These bikes can be customised with 3D-printed parts

Don't forget to print a helmet

As cities become more densely populated and concern for the environment continues to grow, it’s inevitable that electric vehicles are going to become increasingly common modes of transport. Though we most often see and hear about these vehicles in terms of cars, there are also some interesting and exciting bike designs out there for those that prefer two wheels.

One company called ETT Industries has some particularly unconventional and interesting ideas when it comes to electric bike designs. Their Raker electric scooter and Trayser ebike products have laser cut aluminium monocoque frames which not only makes them light and strong, but makes them look much more stripped-back and modern.

The Raker electric scooter is less for the general user as it’s more of an electric motorbike and with speeds of 28 mph it requires a license to drive as well as a registration plate. It can take the user around 40 miles with a 5 hour charge, and it can be charged at a standard plug socket.

Perhaps more accessible for city commuters is the Trayser ebike. You still have to pedal this bike, but the pedal cycle is electrically assisted. With a 3 hour charge the bike will be able to electrically assist your journey for up to 60 miles and take you to speeds of up to 15 mph which should make the morning commute at least a little easier.

Another great thing about the monocoque structure of these bikes is that it leaves lots of room to add features onto the bikes which is a key selling point of ETT’s products. Making use of the rise of 3D printing, ETT offer a range of 3D printed accessories that allow customers to personalise their bikes as they please.

The 3D-printed accessories will be available through Shapeways, the largest market for 3D printing in the world, and will range from things like mudguards, to phone mounts, to cupholders, to extra storage compartments. These will be available to order for home delivery but for any customers with a personal 3D printer at their disposal, the STL files will be available to download directly from ETT’s ‘Future Factory’ and many of them will be free of charge.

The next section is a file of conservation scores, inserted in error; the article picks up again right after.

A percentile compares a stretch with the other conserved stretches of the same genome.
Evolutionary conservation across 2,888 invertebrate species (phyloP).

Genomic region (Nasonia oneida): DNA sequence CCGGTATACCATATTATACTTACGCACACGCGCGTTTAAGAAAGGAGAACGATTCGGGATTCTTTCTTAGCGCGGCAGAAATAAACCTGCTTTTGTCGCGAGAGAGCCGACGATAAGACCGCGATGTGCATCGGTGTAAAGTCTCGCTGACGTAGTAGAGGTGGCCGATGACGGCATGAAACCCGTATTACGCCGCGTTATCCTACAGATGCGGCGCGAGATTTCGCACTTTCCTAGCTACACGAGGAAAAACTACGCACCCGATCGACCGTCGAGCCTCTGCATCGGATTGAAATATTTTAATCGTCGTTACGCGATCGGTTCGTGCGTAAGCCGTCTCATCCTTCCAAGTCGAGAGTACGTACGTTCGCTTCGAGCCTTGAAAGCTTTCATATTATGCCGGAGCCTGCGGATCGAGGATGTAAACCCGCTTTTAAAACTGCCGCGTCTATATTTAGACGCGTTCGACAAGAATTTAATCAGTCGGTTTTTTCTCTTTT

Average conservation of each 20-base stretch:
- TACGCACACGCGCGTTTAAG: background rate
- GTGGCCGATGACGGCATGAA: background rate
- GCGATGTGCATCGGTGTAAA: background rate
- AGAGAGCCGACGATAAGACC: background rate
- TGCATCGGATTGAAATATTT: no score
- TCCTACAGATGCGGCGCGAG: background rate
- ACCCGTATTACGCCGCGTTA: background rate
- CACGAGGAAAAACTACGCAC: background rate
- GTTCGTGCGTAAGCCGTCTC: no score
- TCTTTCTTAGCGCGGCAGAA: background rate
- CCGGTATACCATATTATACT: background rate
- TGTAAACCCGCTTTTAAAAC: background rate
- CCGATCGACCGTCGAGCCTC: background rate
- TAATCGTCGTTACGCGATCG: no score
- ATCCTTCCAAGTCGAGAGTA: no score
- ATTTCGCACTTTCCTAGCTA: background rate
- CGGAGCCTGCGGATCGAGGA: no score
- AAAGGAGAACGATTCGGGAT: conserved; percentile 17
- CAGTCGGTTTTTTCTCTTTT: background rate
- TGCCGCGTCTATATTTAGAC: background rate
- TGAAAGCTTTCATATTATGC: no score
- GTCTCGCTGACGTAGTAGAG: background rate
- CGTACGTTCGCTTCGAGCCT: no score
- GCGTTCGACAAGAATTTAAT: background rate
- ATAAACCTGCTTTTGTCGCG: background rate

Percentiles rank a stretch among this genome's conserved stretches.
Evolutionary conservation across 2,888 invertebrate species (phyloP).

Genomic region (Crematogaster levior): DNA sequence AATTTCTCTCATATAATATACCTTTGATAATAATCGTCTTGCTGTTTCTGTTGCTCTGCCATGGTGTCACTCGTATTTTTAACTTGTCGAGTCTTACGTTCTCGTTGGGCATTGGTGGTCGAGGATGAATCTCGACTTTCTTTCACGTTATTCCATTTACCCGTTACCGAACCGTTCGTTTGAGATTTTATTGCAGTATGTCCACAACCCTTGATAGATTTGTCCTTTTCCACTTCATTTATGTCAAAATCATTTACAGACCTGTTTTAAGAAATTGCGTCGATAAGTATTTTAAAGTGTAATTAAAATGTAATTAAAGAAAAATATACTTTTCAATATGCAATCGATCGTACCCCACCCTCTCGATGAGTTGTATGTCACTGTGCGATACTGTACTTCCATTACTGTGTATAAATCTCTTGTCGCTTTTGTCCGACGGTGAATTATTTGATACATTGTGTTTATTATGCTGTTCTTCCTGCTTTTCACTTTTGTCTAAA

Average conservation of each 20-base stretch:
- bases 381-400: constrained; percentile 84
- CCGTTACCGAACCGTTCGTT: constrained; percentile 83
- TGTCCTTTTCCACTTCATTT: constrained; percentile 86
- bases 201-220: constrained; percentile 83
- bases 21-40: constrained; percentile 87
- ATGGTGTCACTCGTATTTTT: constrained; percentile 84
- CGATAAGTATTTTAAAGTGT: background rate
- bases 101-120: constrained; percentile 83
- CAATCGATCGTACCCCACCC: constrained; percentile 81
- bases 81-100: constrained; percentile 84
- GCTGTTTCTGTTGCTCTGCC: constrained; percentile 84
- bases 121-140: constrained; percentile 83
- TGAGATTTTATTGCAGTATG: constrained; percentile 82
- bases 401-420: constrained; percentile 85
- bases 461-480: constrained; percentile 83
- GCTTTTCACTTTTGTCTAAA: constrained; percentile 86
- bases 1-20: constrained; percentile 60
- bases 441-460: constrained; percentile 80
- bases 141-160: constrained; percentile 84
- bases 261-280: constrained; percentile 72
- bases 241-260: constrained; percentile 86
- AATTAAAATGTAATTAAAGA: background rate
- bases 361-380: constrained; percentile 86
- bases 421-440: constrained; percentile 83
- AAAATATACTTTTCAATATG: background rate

The ability to add these 3D-printed extras is not only supposed to make repairs easier, CEO and founder of ETT, Jay Wen, says it’s also about offering riders the ability to express themselves:

“ETT is all about expressing yourself, and we believe we’ve made the best platform to enable that.”

ETT actually plan to take this even further; at the moment the range of 3D-printed accessories is fairly limited, but alongside plans to add to it every month they also intend to create a platform for ETT vehicle owners where they will be able to create their own designs including detailed drawings, measurements, and schematics and share them with other bike owners. We imagine that’s when you’ll begin to see some seriously creative things to add to your bike.

It’s probably just as well many of the accessories will be free to download, because the bikes themselves aren’t cheap with the Raker electric scooter costing £2700 including shipping and the Trayser £1700.


Image via ETT

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